I cut 50 light squares and 50 dark squares, and cut them on the diagonal twice to make the hourglass triangles. That gave me 400 patches. I paired them light and dark randomly and stitched, creating 200 pairs. Then I matched them again randomly. My only hard rule was to not have two purples or two reds, for example, in the same hourglass block. So each block has two different dark colors in it. I also randomized the lights so each block has two different lights, as well.

Today I’ve been sewing rows. Here is a taste of the layout.

20150803_131227_resized

Rows not fully assembled.

As you can see, most of the blocks have red as one of the triangles. Using a dominant color helps create an anchor. When no color dominates or repeats enough, a quilt can appear chaotic. Well, this riot of scrappy triangles is chaotic enough! I also chose a dark red print for the border, to emphasize the reds.

As I write this, there are only 11 seams left. Of course they are the long ones, assembling the center and attaching the borders. But very likely this project will get put aside for a while. That’s okay as I’m not in a hurry for it. It’s intended as a gift and can wait until cooler weather to be given. I think the recipient will enjoy the fabrics I chose as much as I do.

 

More Fun with the Economy Block

I keep playing with the economy block, which I first wrote about in January 2014. Apparently other people do, too. It’s my most-viewed post by far, with at least several hits every day. In fact if you google “economy block”, this is the result:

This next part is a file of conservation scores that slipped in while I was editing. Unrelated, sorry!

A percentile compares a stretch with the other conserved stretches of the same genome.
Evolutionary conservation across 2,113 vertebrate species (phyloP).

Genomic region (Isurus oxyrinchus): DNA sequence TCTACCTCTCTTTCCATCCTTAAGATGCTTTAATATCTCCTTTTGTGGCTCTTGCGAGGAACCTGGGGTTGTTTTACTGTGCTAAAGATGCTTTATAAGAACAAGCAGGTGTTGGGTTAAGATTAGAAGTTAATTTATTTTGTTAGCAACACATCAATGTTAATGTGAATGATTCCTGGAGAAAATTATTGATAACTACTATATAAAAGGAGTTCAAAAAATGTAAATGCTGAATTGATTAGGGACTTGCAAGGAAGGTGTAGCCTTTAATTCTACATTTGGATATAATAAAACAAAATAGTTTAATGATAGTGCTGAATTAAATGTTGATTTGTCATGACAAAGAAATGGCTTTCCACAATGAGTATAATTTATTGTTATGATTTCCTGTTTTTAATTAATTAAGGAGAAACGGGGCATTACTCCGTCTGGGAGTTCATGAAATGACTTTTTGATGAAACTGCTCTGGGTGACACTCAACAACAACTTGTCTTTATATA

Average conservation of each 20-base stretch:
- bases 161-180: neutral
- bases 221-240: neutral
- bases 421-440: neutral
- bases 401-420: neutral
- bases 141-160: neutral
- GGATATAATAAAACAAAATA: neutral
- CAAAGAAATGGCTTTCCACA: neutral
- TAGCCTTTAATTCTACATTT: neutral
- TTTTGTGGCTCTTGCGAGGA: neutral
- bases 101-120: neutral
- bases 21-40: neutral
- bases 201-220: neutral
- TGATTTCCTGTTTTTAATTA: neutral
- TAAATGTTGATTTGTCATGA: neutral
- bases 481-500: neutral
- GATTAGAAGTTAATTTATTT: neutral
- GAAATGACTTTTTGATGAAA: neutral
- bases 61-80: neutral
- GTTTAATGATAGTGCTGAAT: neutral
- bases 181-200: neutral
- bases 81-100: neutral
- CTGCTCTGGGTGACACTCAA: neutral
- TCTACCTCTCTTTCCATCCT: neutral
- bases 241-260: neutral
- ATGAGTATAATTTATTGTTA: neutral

Screen Shot 2015-07-16 at 9.31.52 AM

Yep. Two hundred and six MILLION results, and mine is number one. Okay, now that I’ve bragged…

The first post showed you how to make the economy block ANY SIZE with my tutorial and cheat sheet. The second showed you 17 different arrangements of the block with alternate blocks. They range from simple to fairly complex.

This week I’ve played with the economy block as the center of a bigger block. Below are two blocks. Each is sized to be 1.5 times the size of the economy block in the center. For example, with a white center below of 4″, the economy block is 8″. The points on the outside add another 4″ (2″ on each side). The total finished block size is 8″ x 1.5 = 12″.

Here is a block EQ7 calls a “Contrary Wife Variation.” I’ve also seen it called Union Square. Wouldn’t it look great as the center of a medallion quilt? 😉

Union Square block

Union Square straight set

Union Square or Contrary Wife variation, straight set with sashing.

Union Square on point

Union Square or Contrary Wife variation, set on point with sashing.

EQ7 calls this one the “Double X, No. 4” block. I think it looks a little more delicate than the one above. Also the cornerstone in the sashing helps create a wonderful secondary design.

Double X block

Double X No. 4 block

Double X str set

Double X straight setting

Double X on point